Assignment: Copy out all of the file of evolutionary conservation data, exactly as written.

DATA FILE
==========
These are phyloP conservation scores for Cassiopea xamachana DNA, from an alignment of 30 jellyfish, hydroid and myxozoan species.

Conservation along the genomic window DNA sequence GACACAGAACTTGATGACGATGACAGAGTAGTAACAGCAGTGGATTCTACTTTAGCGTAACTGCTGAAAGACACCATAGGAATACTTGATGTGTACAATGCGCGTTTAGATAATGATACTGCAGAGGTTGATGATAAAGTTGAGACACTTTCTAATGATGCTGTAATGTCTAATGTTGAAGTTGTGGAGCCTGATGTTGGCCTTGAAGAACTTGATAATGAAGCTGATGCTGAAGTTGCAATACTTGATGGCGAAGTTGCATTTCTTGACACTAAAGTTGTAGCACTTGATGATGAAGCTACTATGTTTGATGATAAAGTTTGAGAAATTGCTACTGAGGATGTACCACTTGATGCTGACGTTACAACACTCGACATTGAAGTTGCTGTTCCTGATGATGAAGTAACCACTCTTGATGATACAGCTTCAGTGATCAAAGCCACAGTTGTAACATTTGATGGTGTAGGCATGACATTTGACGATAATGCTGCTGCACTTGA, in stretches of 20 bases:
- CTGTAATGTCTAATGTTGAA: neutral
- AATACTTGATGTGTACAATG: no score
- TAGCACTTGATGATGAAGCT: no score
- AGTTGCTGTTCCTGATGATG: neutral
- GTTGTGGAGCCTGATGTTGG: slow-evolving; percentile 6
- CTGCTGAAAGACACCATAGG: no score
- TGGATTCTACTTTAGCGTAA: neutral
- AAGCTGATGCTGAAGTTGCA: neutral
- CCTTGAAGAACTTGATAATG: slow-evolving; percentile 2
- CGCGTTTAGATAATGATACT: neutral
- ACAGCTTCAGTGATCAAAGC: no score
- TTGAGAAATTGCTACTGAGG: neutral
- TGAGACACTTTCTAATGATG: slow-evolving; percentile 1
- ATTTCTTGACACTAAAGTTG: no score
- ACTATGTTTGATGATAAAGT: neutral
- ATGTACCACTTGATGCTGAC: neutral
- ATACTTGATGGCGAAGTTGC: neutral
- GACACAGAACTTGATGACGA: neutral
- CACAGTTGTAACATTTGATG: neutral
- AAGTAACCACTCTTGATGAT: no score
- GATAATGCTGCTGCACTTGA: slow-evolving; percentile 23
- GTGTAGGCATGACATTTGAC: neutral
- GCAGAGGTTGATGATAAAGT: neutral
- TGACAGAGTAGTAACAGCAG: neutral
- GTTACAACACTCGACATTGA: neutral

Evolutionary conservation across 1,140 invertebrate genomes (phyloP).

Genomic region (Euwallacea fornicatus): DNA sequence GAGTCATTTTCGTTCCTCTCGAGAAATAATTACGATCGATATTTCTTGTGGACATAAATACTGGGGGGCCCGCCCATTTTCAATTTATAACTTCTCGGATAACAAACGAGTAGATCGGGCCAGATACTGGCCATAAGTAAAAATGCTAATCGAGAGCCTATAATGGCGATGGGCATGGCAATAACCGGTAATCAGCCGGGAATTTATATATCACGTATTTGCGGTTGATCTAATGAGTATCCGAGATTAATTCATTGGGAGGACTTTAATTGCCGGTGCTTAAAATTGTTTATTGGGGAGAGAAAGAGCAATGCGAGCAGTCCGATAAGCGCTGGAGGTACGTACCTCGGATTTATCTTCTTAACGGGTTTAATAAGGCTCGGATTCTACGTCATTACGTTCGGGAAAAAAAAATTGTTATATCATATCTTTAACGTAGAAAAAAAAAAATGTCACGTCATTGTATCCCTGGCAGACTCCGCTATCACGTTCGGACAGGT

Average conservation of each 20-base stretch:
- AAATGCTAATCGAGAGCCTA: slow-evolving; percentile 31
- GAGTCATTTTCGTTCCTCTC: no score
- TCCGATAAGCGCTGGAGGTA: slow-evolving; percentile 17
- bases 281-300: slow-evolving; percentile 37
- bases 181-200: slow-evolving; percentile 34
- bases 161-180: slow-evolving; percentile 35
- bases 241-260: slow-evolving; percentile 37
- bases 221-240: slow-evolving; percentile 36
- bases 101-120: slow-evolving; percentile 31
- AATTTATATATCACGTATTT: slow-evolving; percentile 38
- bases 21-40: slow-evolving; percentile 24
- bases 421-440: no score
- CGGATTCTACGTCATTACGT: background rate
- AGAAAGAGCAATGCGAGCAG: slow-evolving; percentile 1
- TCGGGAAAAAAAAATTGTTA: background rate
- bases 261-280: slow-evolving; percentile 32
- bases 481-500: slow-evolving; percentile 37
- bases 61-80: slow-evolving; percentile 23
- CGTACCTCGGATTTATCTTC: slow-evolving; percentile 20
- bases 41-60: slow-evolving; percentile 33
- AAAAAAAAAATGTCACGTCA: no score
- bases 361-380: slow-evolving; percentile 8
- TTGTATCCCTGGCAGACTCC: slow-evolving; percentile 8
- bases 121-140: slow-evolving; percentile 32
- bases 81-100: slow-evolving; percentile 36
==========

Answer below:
These are phyloP conservation scores for Cassiopea xamachana DNA, from an alignment of 30 jellyfish, hydroid and myxozoan species.

Conservation along the genomic window DNA sequence GACACAGAACTTGATGACGATGACAGAGTAGTAACAGCAGTGGATTCTACTTTAGCGTAACTGCTGAAAGACACCATAGGAATACTTGATGTGTACAATGCGCGTTTAGATAATGATACTGCAGAGGTTGATGATAAAGTTGAGACACTTTCTAATGATGCTGTAATGTCTAATGTTGAAGTTGTGGAGCCTGATGTTGGCCTTGAAGAACTTGATAATGAAGCTGATGCTGAAGTTGCAATACTTGATGGCGAAGTTGCATTTCTTGACACTAAAGTTGTAGCACTTGATGATGAAGCTACTATGTTTGATGATAAAGTTTGAGAAATTGCTACTGAGGATGTACCACTTGATGCTGACGTTACAACACTCGACATTGAAGTTGCTGTTCCTGATGATGAAGTAACCACTCTTGATGATACAGCTTCAGTGATCAAAGCCACAGTTGTAACATTTGATGGTGTAGGCATGACATTTGACGATAATGCTGCTGCACTTGA, in stretches of 20 bases:
- CTGTAATGTCTAATGTTGAA: neutral
- AATACTTGATGTGTACAATG: no score
- TAGCACTTGATGATGAAGCT: no score
- AGTTGCTGTTCCTGATGATG: neutral
- GTTGTGGAGCCTGATGTTGG: slow-evolving; percentile 6
- CTGCTGAAAGACACCATAGG: no score
- TGGATTCTACTTTAGCGTAA: neutral
- AAGCTGATGCTGAAGTTGCA: neutral
- CCTTGAAGAACTTGATAATG: slow-evolving; percentile 2
- CGCGTTTAGATAATGATACT: neutral
- ACAGCTTCAGTGATCAAAGC: no score
- TTGAGAAATTGCTACTGAGG: neutral
- TGAGACACTTTCTAATGATG: slow-evolving; percentile 1
- ATTTCTTGACACTAAAGTTG: no score
- ACTATGTTTGATGATAAAGT: neutral
- ATGTACCACTTGATGCTGAC: neutral
- ATACTTGATGGCGAAGTTGC: neutral
- GACACAGAACTTGATGACGA: neutral
- CACAGTTGTAACATTTGATG: neutral
- AAGTAACCACTCTTGATGAT: no score
- GATAATGCTGCTGCACTTGA: slow-evolving; percentile 23
- GTGTAGGCATGACATTTGAC: neutral
- GCAGAGGTTGATGATAAAGT: neutral
- TGACAGAGTAGTAACAGCAG: neutral
- GTTACAACACTCGACATTGA: neutral

Evolutionary conservation across 1,140 invertebrate genomes (phyloP).

Genomic region (Euwallacea fornicatus): DNA sequence GAGTCATTTTCGTTCCTCTCGAGAAATAATTACGATCGATATTTCTTGTGGACATAAATACTGGGGGGCCCGCCCATTTTCAATTTATAACTTCTCGGATAACAAACGAGTAGATCGGGCCAGATACTGGCCATAAGTAAAAATGCTAATCGAGAGCCTATAATGGCGATGGGCATGGCAATAACCGGTAATCAGCCGGGAATTTATATATCACGTATTTGCGGTTGATCTAATGAGTATCCGAGATTAATTCATTGGGAGGACTTTAATTGCCGGTGCTTAAAATTGTTTATTGGGGAGAGAAAGAGCAATGCGAGCAGTCCGATAAGCGCTGGAGGTACGTACCTCGGATTTATCTTCTTAACGGGTTTAATAAGGCTCGGATTCTACGTCATTACGTTCGGGAAAAAAAAATTGTTATATCATATCTTTAACGTAGAAAAAAAAAAATGTCACGTCATTGTATCCCTGGCAGACTCCGCTATCACGTTCGGACAGGT

Average conservation of each 20-base stretch:
- AAATGCTAATCGAGAGCCTA: slow-evolving; percentile 31
- GAGTCATTTTCGTTCCTCTC: no score
- TCCGATAAGCGCTGGAGGTA: slow-evolving; percentile 17
- bases 281-300: slow-evolving; percentile 37
- bases 181-200: slow-evolving; percentile 34
- bases 161-180: slow-evolving; percentile 35
- bases 241-260: slow-evolving; percentile 37
- bases 221-240: slow-evolving; percentile 36
- bases 101-120: slow-evolving; percentile 31
- AATTTATATATCACGTATTT: slow-evolving; percentile 38
- bases 21-40: slow-evolving; percentile 24
- bases 421-440: no score
- CGGATTCTACGTCATTACGT: background rate
- AGAAAGAGCAATGCGAGCAG: slow-evolving; percentile 1
- TCGGGAAAAAAAAATTGTTA: background rate
- bases 261-280: slow-evolving; percentile 32
- bases 481-500: slow-evolving; percentile 37
- bases 61-80: slow-evolving; percentile 23
- CGTACCTCGGATTTATCTTC: slow-evolving; percentile 20
- bases 41-60: slow-evolving; percentile 33
- AAAAAAAAAATGTCACGTCA: no score
- bases 361-380: slow-evolving; percentile 8
- TTGTATCCCTGGCAGACTCC: slow-evolving; percentile 8
- bases 121-140: slow-evolving; percentile 32
- bases 81-100: slow-evolving; percentile 36